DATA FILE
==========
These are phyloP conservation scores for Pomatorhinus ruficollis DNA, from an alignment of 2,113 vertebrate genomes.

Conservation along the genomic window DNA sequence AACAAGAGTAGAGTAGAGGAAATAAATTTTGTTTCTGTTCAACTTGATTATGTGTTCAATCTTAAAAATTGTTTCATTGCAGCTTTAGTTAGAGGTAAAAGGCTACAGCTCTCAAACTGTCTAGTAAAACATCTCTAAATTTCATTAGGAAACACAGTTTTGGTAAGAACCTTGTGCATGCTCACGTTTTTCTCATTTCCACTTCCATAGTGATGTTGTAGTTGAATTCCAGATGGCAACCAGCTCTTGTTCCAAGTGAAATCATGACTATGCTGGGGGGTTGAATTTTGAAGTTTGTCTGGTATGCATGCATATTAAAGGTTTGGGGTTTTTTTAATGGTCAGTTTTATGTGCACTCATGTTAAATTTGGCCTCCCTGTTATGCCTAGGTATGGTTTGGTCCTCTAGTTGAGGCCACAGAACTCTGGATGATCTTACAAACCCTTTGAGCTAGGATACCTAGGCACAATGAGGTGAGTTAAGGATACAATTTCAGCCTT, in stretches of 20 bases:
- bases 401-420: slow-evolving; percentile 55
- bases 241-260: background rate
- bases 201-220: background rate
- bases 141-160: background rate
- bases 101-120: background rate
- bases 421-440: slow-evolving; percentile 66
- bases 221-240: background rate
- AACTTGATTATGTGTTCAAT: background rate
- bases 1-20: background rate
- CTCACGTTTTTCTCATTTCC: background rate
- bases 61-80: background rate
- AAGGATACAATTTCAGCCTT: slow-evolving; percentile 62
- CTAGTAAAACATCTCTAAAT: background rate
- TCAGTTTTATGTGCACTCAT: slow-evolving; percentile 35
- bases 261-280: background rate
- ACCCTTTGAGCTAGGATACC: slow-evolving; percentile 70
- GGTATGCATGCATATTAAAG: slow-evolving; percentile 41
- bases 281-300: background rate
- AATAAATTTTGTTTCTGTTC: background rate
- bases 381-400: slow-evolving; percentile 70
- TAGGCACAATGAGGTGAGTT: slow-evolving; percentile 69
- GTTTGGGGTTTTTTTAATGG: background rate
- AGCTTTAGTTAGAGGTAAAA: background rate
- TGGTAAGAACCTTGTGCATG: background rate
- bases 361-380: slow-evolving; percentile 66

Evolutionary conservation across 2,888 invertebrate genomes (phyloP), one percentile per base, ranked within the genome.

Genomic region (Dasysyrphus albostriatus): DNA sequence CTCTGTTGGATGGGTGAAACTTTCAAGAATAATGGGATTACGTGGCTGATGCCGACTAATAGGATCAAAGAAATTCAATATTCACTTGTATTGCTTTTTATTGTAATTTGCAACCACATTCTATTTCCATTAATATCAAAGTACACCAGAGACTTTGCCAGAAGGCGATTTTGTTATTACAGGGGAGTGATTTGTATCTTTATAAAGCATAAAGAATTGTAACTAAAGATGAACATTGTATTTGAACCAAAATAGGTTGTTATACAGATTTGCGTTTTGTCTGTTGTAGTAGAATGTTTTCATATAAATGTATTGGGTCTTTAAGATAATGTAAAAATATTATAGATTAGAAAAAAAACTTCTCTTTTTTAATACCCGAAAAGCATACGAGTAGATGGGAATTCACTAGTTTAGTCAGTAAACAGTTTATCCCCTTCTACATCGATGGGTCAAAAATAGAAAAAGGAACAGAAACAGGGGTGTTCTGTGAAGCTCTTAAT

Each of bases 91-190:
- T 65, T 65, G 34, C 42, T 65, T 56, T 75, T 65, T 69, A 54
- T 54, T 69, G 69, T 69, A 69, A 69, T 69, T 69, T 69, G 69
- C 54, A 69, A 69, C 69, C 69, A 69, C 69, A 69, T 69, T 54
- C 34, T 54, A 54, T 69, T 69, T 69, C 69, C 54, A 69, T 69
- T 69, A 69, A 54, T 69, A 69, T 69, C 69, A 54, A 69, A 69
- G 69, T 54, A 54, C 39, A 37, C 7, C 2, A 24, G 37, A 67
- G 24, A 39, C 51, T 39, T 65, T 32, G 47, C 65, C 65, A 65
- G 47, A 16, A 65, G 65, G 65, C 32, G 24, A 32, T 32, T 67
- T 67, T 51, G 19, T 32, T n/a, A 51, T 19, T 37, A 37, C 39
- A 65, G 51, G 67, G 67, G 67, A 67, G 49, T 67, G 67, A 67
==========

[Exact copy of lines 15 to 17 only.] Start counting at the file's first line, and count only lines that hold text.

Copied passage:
- CTAGTAAAACATCTCTAAAT: background rate
- TCAGTTTTATGTGCACTCAT: slow-evolving; percentile 35
- bases 261-280: background rate